Grace Luczak could have looked back at her Olympic final and talked first about what didn't happen. She and partner Felice Mueller were hoping for a medal performance in the final of the women's pair. Luczak, instead, looked forward to Sunday, and the finals her teammates have in front of them in the women's single, men's eight and women's eight. Both eights qualified for the medal races earlier in the week, and Gevvie Stone (Newton, Mass.) earned her chance in the women's single event from Friday's semifinal.
"We've very excited for our crews yet to come, because this is a really great group, and I think medals should be coming our way," Luczak said. "I can't speak for them, but I don't think they are thinking about anything but their races right now. I think they are being very internal. That's what they have to do."
What Luczak said, Mueller echoed, and even through their own disappointment of not standing on the podium today, they are keeping composed, because both are alternates for the eight and will be ready if called upon.
Still, Friday was a hard result to absorb. After winning during selection competition, at World Rowing Cup II in Lucerne in May, dominating the heat on the Lagoa Rodrigo de Freitas racecourse in Rio de Janeiro, Brazil, and then qualifying for the Olympic final with the second fastest time in the semis, both were hoping for more.
They got off the line in the Friday final and were in medal contention - racing in second though the first 500 and third in the second quarter - but Denmark and New Zealand came through in the end.
Great Britain's undefeated Helen Glover and Heather Stanning led the field the length of the course and won the gold in 7:18.29. New Zealand won silver in 7:19.53, and Denmark took bronze in 7:20.71. Luczak and Mueller finished fourth in 7:24.77.
"I'm extremely disappointed," said Mueller. "I didn't think it was a bad race. I commend our competitors. They're incredible athletes, but this isn't the race, this isn't the day, that Grace and I were setting out to have."
The women's pair was one of two finals raced by U.S. crews on Friday. Just before the pair, Andrew Campbell, Jr. (New Canaan, Conn.) and Joshua Konieczny (Millbury, Ohio) raced in the lightweight men's double sculls final, the first American crew to do so in the event at an Olympic Games.
Campbell and Konieczny raced in a tight pack through most of the 2,000-meter course. Five of the crews were not separated by more than a second or two until the last 500 meters. The U.S. was in third in the first quarter, second over the next 500, and then dropped into fifth in the last 600 meters, where they finished in 6:35.07.
France won in 6:30.70. Ireland took silver in 6:31.23, and Norway won bronze in 6:31.39.
"It was encouraging that we were in the lead at one point," Konieczny said. "Our splits said we belonged in the A final. Earlier this year, in Lucerne, we got into the A final, and our splits were ridiculously slow compared to everybody else. So to come here and be with the top crews was really something."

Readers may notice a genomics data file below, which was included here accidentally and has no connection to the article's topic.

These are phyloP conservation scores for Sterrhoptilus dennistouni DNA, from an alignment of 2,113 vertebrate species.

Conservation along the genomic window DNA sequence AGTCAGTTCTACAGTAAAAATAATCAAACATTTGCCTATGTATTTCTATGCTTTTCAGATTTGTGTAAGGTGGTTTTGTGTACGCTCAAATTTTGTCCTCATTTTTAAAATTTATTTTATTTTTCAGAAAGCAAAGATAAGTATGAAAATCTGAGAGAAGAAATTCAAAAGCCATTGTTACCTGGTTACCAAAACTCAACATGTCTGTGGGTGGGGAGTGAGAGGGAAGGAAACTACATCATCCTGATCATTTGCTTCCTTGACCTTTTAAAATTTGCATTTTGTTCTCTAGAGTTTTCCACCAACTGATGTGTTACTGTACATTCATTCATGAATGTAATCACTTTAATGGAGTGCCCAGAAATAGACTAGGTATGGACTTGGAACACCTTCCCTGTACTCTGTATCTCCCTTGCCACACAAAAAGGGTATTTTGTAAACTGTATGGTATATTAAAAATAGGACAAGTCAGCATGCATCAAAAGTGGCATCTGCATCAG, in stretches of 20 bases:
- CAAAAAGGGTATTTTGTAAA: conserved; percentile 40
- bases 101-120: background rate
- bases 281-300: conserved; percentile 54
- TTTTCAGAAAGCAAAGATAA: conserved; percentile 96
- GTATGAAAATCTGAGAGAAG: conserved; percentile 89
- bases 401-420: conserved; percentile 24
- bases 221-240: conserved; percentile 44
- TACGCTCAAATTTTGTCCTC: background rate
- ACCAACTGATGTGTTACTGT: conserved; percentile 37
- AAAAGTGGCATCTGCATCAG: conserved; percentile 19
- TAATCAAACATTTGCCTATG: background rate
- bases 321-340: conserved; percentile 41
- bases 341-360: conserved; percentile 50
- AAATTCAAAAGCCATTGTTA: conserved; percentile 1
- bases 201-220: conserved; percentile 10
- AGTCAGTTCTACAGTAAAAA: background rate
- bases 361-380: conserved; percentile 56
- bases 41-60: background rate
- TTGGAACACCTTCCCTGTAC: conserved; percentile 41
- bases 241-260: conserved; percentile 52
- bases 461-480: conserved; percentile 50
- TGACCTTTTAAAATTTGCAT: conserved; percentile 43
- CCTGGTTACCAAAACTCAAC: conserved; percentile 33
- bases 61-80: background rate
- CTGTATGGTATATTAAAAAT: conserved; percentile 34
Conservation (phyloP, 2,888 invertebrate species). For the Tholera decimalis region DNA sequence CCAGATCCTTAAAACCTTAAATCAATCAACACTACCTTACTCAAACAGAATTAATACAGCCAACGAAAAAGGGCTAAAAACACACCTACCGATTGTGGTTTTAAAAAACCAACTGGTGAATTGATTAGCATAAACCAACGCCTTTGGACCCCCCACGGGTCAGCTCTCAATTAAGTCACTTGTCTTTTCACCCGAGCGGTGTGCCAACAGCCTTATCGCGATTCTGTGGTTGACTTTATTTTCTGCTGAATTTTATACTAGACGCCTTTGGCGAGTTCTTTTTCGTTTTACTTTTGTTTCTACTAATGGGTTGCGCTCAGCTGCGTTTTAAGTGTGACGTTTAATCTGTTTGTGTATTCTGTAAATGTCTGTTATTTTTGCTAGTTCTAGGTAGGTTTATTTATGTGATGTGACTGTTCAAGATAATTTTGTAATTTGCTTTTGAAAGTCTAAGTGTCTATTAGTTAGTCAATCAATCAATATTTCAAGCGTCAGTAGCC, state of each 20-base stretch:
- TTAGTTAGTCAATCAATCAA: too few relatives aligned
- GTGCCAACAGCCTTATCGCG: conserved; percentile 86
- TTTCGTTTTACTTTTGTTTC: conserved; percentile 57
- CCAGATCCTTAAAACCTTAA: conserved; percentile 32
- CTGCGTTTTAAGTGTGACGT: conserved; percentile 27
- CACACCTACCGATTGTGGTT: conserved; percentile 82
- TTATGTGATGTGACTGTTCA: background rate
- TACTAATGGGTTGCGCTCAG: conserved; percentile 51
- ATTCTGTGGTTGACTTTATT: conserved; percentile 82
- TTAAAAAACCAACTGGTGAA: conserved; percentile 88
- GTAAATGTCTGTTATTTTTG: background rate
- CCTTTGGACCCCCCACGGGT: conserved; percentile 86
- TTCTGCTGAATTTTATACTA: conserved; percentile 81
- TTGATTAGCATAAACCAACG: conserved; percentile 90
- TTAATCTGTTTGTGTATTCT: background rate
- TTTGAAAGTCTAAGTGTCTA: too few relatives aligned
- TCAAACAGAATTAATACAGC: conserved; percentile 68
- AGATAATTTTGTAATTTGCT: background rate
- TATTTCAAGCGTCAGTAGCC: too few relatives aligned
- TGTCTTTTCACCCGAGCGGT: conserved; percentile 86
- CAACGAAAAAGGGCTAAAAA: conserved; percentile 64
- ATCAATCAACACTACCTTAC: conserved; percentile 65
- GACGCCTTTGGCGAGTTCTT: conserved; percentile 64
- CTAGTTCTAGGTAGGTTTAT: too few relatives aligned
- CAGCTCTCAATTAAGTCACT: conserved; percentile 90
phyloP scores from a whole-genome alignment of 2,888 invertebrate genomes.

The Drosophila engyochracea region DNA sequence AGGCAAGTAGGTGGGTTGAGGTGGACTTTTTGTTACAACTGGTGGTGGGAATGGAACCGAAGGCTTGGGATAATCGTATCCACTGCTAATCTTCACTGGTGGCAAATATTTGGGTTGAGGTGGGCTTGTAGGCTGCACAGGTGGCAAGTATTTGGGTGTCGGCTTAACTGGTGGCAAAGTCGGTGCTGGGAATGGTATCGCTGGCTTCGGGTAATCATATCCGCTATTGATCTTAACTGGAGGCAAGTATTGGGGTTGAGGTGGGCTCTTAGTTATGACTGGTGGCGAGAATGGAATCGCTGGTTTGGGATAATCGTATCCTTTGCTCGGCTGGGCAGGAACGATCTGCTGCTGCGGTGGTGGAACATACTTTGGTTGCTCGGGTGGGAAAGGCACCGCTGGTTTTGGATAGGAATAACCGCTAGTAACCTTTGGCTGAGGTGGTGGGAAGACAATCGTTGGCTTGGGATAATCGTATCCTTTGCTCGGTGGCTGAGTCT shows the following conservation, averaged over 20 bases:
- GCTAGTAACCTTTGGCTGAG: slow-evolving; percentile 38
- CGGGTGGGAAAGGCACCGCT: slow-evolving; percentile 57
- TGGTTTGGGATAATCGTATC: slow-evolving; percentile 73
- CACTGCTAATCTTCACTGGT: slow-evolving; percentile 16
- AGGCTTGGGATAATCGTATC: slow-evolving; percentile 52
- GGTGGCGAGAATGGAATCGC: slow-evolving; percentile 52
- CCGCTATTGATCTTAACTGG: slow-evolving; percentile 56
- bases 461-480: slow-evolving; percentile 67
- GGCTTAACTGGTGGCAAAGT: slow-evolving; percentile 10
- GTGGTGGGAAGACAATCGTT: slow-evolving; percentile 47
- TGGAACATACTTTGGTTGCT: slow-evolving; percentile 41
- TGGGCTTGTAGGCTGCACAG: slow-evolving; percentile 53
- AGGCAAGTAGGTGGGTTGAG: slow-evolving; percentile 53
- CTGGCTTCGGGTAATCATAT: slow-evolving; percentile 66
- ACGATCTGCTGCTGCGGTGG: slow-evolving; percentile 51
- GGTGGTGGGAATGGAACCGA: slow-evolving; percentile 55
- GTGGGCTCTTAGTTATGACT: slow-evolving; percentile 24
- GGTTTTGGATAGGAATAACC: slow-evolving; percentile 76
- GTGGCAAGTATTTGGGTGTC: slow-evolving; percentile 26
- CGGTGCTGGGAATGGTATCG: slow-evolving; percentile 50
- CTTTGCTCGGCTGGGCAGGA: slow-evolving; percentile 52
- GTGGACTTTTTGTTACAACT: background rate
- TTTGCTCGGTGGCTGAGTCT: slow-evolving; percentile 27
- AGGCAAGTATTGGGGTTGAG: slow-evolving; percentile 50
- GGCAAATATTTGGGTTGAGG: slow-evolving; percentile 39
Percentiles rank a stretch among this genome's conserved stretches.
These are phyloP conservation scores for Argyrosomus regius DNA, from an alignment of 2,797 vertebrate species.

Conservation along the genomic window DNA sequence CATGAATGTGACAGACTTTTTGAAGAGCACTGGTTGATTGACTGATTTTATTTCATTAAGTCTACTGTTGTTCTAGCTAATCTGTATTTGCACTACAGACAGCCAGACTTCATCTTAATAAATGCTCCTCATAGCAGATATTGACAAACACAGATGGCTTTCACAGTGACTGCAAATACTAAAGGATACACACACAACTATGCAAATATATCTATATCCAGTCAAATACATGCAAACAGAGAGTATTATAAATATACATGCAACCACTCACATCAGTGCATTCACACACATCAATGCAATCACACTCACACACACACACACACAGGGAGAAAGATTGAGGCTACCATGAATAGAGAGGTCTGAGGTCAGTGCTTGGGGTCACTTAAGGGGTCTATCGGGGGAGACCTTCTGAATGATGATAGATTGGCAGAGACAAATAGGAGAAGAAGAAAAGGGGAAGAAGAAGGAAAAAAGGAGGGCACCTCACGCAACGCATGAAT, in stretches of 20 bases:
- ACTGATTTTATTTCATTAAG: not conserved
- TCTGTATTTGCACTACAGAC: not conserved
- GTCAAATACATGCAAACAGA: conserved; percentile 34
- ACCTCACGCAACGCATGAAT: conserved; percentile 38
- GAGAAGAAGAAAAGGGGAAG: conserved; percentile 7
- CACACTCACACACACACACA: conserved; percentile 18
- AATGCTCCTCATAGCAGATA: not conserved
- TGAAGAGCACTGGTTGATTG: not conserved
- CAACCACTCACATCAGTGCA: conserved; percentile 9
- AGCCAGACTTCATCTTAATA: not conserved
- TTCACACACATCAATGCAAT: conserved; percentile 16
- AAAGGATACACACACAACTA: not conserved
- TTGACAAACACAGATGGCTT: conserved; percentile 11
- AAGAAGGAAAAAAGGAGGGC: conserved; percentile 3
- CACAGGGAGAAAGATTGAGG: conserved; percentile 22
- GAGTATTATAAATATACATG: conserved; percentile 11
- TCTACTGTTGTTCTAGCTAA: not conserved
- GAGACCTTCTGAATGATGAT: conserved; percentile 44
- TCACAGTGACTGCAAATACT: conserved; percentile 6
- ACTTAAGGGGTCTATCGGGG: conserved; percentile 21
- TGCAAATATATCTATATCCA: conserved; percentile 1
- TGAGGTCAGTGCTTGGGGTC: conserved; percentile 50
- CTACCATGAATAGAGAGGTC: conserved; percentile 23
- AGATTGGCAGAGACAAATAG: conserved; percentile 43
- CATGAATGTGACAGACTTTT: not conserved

"You know, we came into this regatta with the goal of making the A final and after that, to us, everything is upside," said Campbell. "We're pleased with our performance. We were in it most of the way, just couldn't keep up with the pace at the end. But overall, this is a great end to what has been a great time rowing together."
While both finals ended out of the medals, the U.S. will have three medal opportunities Saturday - the last day of the regatta - in the finals of the women's single, women's eight and men's eight.
Stone earned her bid in the semifinal Friday morning, finishing second in 7:44.56. China's Jingli Duan won the race in 7:43.97, and Magdalena Lobnig of Austria was third in 7:45.48. Switzerland's Jeannine Gmelin, Australia's Kim Brennen and New Zealand's Emma Twigg will join them in the final.
Stone was satisfied with having made the final, a goal she set for herself after finishing seventh in the event at the 2012 Olympic Games in London. But, she said she will carry some extra motivation with her after having Duan sprint through her in the final 250 meters.
"The goal was to be top three," Stone said. "And I did that, and tomorrow is the race for the medals. I can't say that race went exactly how I wanted it to go, and I'll never be happy if someone passes me in the last 250. It makes me motivated for tomorrow.
"I'm ready to go out there and give it another race tomorrow. I'm in the hunt. It's good to be in the hunt, and tomorrow will have to be an amazing race to be on the podium. It's the single. It's going to be a battle of wills."
Of the 11 U.S. crews that were entered in the 2016 Olympic Games, most have completed competition, including the lightweight women's double sculls and men's four that raced in B finals Friday.
Kate Bertko (Oakland, Calif.) and Devery Karz (Park City, Utah) finished fourth in the B final of the lightweight double, for 10 th overall, while Seth Weil (Menlo Park, Calif.), Charlie Cole (New Canaan, Conn.), Matt Miller (Springfield, Va.) and Henrik Rummel (Pittsford, N.Y.) won their B final and placed seventh overall.
"It was good to win the B final," said Cole. "It's a nice consolation prize. It doesn't really change the results, but at least we are happy to go put our best foot forward today. Now, we're just going to cheer really loudly for the eight and all the other boats that are going to be going for the medals."